(d) If the Secretary determines that the appellant has met its 
burden of establishing that it was not accorded procedural rights under 
the appeal process set forth in the State Plan, or that it meets the 
requirements for designation in WIA section 116(a)(2) or (a)(3), the 
Secretary may require that the area be designated as a local workforce 
investment area.
    (e) The Secretary must issue a written decision to the Governor and 
the appellant.



Sec.  667.650  What procedures apply to the appeals of the 
Governor's imposition of sanctions for substantial violations or 
performance failures by a local area?

    (a) A local area which has been found in substantial violation of 
WIA title I, and has received notice from the Governor that either all 
or part of the local plan will be revoked or that a reorganization will 
occur, may appeal such sanctions to the Secretary under WIA section 
184(b). The sanctions do not become effective until:
    (1) The time for appeal has expired; or
    (2) The Secretary has issued a decision.
    (b) A local area which has failed to meet local performance measures 
for two consecutive years, and has received the Governor's notice of 
intent to impose a reorganization plan, may appeal such sanctions to the 
Secretary under WIA section 136(h)(1)(B).
    (c) Appeals made under paragraph (a) or (b) of this section must be 
filed no later than 30 days after receipt of written notification of the 
revoked plan or imposed reorganization, and must be submitted by 
certified mail, return receipt requested, to the Secretary, U.S. 
Department of Labor, Washington, DC 20210, Attention: ASET. A copy of 
the appeal must be simultaneously provided to the Governor.
    (d) The Secretary may consider any comments submitted in response by 
the Governor.
    (e) The Secretary will notify the Governor and the appellant in 
writing of the Secretary's decision under paragraph (a) of this section 
within 45 days after receipt of the appeal. The Secretary will notify 
the Governor and the appellant in writing of the Secretary's decision 
under paragraph (b) of this section within 30 days after receipt of the 
appeal.



    Subpart G_Sanctions, Corrective Actions, and Waiver of Liability



Sec.  667.700  What procedure do we use to impose sanctions
and corrective actions on recipients and subrecipients of WIA
grant funds?

    (a)(1) Except for actions under WIA section 188(a) or 29 CFR part 37 
(relating to nondiscrimination requirements), the Grant Officer uses the 
initial and final determination procedures outlined in Sec.  667.510 to 
impose a sanction or corrective action.
    (2) To impose a sanction or corrective action for a violation of WIA 
section 188(a) or 29 CFR part 37, the Department will use the procedures 
set forth in that regulatory part.
    (b) To impose a sanction or corrective action for noncompliance with 
the uniform administrative requirements set forth at section 184(a)(3) 
of WIA, and Sec.  667.200(a), when the Grant Officer determines that the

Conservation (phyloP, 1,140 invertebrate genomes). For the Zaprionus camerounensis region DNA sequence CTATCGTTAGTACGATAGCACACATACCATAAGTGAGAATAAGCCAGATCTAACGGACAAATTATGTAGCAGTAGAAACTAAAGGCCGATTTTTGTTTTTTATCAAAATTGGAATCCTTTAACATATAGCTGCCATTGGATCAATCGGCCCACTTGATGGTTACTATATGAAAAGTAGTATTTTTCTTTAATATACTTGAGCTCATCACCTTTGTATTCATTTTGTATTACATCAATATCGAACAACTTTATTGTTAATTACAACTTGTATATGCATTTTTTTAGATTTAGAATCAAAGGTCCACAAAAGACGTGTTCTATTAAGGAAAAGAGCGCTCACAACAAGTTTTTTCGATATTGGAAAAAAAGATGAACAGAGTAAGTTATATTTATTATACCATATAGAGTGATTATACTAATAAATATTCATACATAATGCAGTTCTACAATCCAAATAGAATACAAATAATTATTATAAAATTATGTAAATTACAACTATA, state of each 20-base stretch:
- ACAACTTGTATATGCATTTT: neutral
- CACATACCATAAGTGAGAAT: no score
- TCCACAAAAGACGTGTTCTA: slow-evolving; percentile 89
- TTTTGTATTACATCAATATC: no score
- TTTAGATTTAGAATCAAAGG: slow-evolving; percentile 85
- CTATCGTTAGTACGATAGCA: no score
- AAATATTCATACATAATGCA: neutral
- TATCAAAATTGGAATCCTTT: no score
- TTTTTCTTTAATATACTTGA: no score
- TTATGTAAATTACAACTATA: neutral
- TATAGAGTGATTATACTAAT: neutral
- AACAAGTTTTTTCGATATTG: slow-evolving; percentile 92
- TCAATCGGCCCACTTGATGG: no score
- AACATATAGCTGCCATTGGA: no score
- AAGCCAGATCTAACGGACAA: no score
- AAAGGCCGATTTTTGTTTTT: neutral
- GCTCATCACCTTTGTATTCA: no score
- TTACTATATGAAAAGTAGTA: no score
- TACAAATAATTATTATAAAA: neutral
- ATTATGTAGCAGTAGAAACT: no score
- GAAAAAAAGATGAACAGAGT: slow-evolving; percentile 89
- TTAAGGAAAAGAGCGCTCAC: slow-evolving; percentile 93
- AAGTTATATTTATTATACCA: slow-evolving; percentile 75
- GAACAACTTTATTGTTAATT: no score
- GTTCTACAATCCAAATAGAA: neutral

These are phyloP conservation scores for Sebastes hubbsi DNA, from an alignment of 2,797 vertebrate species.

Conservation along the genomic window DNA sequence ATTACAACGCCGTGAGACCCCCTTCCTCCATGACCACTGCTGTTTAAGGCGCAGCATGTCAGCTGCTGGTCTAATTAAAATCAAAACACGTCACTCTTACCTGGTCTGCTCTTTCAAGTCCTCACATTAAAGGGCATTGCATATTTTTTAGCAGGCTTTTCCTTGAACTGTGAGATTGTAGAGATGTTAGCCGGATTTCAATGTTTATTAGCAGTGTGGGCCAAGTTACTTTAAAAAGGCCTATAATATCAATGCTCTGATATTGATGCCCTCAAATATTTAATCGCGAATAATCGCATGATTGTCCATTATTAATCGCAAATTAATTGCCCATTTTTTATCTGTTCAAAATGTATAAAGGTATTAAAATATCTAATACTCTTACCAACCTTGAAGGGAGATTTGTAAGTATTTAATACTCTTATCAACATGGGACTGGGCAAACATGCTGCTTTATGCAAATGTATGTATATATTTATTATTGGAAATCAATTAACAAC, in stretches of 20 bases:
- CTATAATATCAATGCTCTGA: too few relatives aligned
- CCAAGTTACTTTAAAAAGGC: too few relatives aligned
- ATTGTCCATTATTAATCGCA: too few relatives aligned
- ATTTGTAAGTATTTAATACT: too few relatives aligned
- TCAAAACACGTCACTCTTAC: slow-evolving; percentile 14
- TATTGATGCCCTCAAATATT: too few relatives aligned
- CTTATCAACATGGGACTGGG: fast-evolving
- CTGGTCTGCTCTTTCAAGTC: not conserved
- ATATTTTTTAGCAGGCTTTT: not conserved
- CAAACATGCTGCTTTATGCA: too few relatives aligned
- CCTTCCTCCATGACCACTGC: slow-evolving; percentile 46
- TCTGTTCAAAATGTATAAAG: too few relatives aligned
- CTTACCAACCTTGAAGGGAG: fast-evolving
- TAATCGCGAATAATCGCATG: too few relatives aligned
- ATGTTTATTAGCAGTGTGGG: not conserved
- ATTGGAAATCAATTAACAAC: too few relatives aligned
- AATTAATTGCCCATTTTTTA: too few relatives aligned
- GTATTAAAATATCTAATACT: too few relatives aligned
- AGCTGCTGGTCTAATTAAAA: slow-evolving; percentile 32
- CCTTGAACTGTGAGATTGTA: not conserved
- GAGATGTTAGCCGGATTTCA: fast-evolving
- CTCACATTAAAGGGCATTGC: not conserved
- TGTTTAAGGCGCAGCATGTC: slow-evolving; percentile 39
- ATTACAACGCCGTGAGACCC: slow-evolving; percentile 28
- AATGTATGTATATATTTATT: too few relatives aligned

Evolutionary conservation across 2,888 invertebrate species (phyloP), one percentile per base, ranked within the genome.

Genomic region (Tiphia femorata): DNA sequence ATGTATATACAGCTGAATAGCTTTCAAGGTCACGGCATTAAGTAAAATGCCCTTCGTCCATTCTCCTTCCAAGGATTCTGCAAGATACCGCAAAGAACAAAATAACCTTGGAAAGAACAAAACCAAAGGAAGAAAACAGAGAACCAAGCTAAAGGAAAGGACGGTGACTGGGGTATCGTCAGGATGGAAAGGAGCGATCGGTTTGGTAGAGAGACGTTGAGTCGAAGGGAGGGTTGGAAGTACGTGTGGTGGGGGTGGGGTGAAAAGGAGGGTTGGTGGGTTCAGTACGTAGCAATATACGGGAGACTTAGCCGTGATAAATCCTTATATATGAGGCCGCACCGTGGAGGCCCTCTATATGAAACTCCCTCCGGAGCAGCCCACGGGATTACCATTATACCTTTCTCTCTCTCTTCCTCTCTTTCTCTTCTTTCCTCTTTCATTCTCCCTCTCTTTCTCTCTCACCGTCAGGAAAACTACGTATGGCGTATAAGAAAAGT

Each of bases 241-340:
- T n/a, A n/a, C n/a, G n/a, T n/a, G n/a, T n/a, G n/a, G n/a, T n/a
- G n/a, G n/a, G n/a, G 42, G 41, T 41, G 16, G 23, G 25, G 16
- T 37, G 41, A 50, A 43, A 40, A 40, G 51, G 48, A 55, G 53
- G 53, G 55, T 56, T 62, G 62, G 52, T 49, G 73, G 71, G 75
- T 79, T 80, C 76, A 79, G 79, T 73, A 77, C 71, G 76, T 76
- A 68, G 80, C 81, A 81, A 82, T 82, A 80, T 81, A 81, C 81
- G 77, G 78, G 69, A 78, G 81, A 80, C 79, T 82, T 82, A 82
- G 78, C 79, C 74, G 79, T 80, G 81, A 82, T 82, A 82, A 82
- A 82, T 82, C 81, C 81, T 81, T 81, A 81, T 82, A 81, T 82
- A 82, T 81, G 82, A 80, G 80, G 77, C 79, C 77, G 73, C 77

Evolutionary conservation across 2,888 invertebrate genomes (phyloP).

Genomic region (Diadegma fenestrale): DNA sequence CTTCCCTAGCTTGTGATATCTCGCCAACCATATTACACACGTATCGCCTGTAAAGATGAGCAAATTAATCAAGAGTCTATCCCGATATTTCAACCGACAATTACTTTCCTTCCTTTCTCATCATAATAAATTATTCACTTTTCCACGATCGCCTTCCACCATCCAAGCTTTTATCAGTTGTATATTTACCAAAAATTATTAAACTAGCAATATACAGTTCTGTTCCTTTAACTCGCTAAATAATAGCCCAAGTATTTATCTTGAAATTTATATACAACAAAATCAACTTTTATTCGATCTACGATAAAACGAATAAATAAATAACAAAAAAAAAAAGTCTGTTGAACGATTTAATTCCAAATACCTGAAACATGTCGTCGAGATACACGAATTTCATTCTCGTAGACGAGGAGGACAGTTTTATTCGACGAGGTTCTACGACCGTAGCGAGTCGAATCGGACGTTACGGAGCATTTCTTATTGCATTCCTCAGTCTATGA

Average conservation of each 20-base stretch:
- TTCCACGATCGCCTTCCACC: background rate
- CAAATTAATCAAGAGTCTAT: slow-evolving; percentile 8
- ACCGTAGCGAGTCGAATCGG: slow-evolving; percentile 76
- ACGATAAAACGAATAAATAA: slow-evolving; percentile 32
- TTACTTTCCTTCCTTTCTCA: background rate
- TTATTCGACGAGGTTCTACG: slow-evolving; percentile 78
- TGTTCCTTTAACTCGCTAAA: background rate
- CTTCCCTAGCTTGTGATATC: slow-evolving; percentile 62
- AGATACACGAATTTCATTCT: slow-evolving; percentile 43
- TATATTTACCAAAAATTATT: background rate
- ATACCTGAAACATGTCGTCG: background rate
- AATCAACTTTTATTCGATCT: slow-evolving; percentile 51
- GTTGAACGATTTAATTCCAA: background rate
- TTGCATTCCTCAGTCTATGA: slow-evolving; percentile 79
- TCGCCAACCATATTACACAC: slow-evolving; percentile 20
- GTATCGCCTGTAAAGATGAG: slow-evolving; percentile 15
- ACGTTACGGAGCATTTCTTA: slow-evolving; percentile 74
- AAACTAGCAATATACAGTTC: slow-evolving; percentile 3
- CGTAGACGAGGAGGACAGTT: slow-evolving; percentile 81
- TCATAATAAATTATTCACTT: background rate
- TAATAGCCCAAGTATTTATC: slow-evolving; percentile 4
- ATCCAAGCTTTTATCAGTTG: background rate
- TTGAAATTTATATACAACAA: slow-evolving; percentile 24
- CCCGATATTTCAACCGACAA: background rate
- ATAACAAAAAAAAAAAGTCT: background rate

Governor has not taken corrective action to remedy the violation as 
required by WIA section 184(a)(5), the Grant Officer, under the 
authority of WIA section 184(a)(7) and Sec.  667.710(c), must require 
the Governor to impose any of the corrective actions set forth at WIA 
section 184(b)(1). If the Governor fails to impose the corrective 
actions required by the Grant Officer, the Secretary may immediately 
suspend or terminate financial assistance in accordance with WIA section 
184(e).
    (c) For substantial violations of WIA statutory and regulatory 
requirements, if the Governor fails to promptly take the actions 
specified in WIA section 184(b)(1), the Grant Officer may impose

[[Page 113]]

such actions directly against the local area.
    (d) The Grant Officer may also impose a sanction directly against a 
subrecipient, as authorized in section 184(d)(3) of the Act. In such a 
case, the Grant Officer will inform the recipient of the action.



Sec.  667.705  Who is responsible for funds provided under 
title I of WIA?

    (a) The recipient is responsible for all funds under its grant(s).
    (b) The political jurisdiction(s) of the chief elected official(s) 
in a local workforce investment area is liable for any misuse of the WIA 
grant funds allocated to the local area under WIA sections 128 and 133, 
unless the chief elected official(s) reaches an agreement with the 
Governor to bear such liability.
    (c) When a local workforce area is composed of more than one unit of 
general local government, the liability of the individual jurisdictions 
must be specified in a written agreement between the chief elected 
officials.



Sec.  667.710  What actions are required to address the failure
of a local area to comply with the applicable uniform administrative 
provisions?

    (a) If, as part of the annual on-site monitoring of local areas, the 
Governor determines that a local area is not in compliance with the 
uniform administrative requirements found at 29 CFR part 95 or part 97, 
as appropriate, the Governor must: